Serious Illness Care Program (SICP)
Communication in Serious Illness: An Innovative Approach to Clinical Care and Quality Improvement
Question: If you could implement one highly-effective approach to enhancing the care of patients with serious illness at your work site, what would it be?
Answer: "Surveys suggest that most Americans want to spend their final days at home, but many wind up dying in hospitals with aggressive care. And although people often want to discuss their end-of-life treatment options with their doctors, those conversations typically don't happen or happen too late to make a meaningful difference. Encouraging more end-of-life discussions between doctors and seriously ill patients can save costs, reduce stress among family members and—most importantly—improve the quality of life for people nearing death."
– Rita Redberg, M.D., M.Sc., is a cardiologist at the University of California, San Francisco (UCSF), and editor of the JAMA Internal Medicine.
Participants in this intensive, highly-interactive, two-and-a-half-day course, sponsored jointly by Ariadne Labs and the Harvard Medical School Center for Palliative Care, will learn about and practice an innovative approach to serious illness discussions and develop competencies in training others in implementing a Serious Illness Care Program (SICP) at their local institution. Derived from evidence-based best practices, the SICP is a multi-component intervention that aims to support clinicians in generating a personalized serious illness care plan for patients in the last year of life.
The course is designed to improve both learner competence and performance in practice. Learning methods will include project-based learning, including the development of cognitive maps for serious illness care discussions, demonstration, skills practice with feedback, and coaching on training and supporting clinicians and administrators in implementing the Serious Illness Care Program at participants’ home institutions.
The Serious Illness Conversation Guide, and the other elements of the Program, are based on an extensively piloted, evidence-based structure for communication about serious illness care. This model is currently being tested in a large randomized controlled trial at Dana-Farber Cancer Institute (DFCI), as well as implementation trials in primary care, pediatrics, nephrology, and pulmonary disease. Preliminary findings from the DFCI trial have been positive, and our goal is to disseminate this approach broadly. Patients who undergo the intervention report reduced anxiety levels after having the discussion. The intervention is viewed by clinicians as useful, simple, and highly effective in improving comfort and competence in conducting discussions about serious illness care goals.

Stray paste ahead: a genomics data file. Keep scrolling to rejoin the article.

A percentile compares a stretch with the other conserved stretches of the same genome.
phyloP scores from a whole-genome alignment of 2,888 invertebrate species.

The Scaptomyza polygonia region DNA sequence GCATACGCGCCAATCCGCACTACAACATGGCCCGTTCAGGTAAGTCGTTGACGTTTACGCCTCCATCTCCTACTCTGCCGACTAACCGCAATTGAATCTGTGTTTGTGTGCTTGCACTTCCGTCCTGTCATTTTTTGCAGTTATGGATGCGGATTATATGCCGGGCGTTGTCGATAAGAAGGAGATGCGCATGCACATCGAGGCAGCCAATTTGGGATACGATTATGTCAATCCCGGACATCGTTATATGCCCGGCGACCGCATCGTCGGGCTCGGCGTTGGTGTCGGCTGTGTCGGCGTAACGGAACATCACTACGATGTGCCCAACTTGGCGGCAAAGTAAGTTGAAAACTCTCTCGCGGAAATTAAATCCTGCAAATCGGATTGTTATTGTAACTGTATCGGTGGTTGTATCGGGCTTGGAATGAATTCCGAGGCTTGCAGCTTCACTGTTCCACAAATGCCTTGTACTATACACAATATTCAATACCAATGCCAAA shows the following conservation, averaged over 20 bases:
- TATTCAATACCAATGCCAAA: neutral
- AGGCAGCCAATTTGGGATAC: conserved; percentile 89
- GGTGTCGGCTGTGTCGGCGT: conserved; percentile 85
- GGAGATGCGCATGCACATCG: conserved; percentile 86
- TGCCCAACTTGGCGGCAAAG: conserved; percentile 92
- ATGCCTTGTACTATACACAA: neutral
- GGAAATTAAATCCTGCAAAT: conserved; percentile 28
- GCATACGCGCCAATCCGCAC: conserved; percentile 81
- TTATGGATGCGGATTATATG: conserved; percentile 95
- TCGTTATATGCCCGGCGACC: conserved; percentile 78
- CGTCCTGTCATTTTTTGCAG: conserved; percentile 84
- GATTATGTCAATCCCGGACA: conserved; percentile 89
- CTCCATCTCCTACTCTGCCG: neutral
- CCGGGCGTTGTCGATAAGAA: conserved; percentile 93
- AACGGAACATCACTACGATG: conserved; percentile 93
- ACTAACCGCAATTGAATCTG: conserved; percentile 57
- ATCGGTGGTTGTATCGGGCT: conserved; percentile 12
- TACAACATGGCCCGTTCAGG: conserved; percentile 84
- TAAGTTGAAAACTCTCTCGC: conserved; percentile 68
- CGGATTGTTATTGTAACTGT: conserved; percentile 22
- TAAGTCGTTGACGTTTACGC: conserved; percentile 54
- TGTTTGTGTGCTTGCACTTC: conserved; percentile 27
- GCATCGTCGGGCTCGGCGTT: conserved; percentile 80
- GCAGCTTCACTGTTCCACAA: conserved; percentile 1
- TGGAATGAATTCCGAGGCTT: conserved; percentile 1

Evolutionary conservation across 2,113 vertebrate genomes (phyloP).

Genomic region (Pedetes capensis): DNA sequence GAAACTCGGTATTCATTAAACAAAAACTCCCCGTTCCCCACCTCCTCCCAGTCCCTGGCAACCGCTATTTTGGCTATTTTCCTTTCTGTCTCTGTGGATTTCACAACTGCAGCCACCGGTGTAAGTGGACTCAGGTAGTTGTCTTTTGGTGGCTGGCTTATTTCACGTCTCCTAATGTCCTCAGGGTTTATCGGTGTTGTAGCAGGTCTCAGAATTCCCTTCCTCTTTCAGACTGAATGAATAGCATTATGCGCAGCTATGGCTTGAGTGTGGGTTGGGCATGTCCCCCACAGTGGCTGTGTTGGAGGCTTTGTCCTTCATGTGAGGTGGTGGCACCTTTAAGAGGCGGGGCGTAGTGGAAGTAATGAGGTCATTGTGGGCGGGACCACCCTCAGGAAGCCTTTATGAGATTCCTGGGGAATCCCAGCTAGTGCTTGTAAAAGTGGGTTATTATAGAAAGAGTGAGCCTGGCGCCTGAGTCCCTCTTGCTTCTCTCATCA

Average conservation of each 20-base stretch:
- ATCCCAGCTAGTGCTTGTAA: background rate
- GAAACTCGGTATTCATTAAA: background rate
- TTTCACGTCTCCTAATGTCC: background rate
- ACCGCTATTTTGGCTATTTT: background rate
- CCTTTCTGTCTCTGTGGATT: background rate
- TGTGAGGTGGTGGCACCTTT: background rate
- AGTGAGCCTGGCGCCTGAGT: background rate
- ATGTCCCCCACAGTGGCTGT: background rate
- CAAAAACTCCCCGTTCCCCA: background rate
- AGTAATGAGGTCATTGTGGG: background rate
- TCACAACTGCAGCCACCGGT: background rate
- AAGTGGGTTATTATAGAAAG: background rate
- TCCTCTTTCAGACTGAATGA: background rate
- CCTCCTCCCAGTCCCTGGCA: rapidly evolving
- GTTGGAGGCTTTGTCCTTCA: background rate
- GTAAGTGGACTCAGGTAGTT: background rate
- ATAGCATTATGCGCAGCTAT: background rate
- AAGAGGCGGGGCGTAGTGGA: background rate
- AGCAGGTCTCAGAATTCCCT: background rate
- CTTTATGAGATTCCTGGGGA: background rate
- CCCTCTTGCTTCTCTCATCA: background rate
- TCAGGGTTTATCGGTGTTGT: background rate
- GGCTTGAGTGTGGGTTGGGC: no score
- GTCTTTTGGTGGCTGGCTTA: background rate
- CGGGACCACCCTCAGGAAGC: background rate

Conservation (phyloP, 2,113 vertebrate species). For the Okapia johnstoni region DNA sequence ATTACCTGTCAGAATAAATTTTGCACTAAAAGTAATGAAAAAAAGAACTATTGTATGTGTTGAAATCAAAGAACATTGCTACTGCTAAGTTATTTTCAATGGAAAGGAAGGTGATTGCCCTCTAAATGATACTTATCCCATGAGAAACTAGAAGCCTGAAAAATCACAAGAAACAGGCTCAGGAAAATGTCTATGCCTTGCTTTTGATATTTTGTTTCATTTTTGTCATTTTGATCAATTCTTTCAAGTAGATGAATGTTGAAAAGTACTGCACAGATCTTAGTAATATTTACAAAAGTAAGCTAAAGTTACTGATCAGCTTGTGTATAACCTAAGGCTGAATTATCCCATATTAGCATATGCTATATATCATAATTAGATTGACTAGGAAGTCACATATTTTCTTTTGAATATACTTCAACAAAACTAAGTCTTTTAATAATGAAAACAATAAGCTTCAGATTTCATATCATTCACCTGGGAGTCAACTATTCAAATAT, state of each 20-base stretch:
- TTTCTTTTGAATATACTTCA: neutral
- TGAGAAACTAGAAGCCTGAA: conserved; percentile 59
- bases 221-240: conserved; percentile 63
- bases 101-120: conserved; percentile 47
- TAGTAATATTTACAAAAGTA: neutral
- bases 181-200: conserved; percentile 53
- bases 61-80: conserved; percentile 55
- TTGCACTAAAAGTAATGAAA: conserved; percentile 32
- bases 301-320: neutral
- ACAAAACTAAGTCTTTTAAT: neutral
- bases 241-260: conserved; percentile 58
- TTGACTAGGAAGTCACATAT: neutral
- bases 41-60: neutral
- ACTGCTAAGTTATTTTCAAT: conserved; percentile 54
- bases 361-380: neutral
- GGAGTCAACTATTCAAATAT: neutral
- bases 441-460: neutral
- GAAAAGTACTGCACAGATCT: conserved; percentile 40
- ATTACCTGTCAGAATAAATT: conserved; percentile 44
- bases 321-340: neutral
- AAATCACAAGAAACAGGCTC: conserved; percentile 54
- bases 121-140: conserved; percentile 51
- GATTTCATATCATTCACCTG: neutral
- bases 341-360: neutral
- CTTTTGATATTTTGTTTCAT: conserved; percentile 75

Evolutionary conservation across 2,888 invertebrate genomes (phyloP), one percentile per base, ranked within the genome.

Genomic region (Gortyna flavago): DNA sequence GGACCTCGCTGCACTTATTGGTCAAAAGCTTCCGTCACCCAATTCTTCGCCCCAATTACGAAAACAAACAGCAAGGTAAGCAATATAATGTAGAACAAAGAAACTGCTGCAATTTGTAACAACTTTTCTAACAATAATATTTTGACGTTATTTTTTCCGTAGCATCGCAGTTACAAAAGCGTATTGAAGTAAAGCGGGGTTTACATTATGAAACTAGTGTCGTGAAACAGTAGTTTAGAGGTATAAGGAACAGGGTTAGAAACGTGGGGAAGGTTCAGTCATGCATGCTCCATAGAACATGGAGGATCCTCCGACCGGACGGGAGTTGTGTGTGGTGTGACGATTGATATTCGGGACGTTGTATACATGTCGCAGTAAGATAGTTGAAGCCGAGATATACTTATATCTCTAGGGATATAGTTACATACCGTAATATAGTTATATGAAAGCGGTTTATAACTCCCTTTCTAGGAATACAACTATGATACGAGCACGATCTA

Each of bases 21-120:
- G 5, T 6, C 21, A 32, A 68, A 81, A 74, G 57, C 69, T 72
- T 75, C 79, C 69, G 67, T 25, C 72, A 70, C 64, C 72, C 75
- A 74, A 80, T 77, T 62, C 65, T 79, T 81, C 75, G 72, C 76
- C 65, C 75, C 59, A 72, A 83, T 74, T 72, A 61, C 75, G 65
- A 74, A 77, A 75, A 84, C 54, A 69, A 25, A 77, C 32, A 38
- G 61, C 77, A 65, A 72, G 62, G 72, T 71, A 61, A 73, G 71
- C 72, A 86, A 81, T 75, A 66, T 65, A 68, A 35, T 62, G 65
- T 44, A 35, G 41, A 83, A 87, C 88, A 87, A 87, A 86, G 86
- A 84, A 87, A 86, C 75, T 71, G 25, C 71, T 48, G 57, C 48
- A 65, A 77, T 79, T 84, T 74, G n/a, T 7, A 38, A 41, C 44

Participants who choose to extend their involvement in this program will have the opportunity to apply for enrollment in the SICP Collaborative. In the SICP Collaborative, we will recruit and support a diverse group of institutions, caring for different populations of patients across the U.S., to implement and improve the Serious Illness Care Program, and evaluate its impact on patients and health systems. Sites that enroll in the Collaborative will receive the Implementation Package, extensive website materials, regular webinars, ongoing support from the Ariadne Labs team, and opportunities to share data, learning, and implementation experiences with other sites.
Upon completion of this activity, participants will be able to:
- Describe ways that improving communication about serious illness goals and values improves the quality of care received by patients with advanced illness and their families.
- Determine the benefits of early discussions about serious illness care goals on patient and family quality of life, medical decisions, resource use, and costs.
- Understand the principles of a checklist approach to complex care processes.
- Incorporate a checklist approach to improve performance of conversations about serious illness care goals, and receive personalized feedback about effective communication strategies.
- Evaluate strategies that are effective in engaging leadership and physicians, gaining system-wide buy-in for change, and evaluating the impact of implementing the Serious Illness Care Program.
- Utilize the Serious Illness Conversation Guide with their own patients.
- Describe the use of systems to support implementation and communication about this program (e.g., engaging clinicians and administrators, identification of high-risk patients, use of triggers and algorithms, and electronic record documentation templates).
- Use learner-centered educational strategies to train clinicians in the elements of the Serious Illness Care Program and the use of the Serious Illness Conversation Guide.
Who Should Attend?
We invite all physicians, nurses, and allied health professionals who work with patients and families with serious illness and who teach other clinicians about serious illness communication skills to attend this course.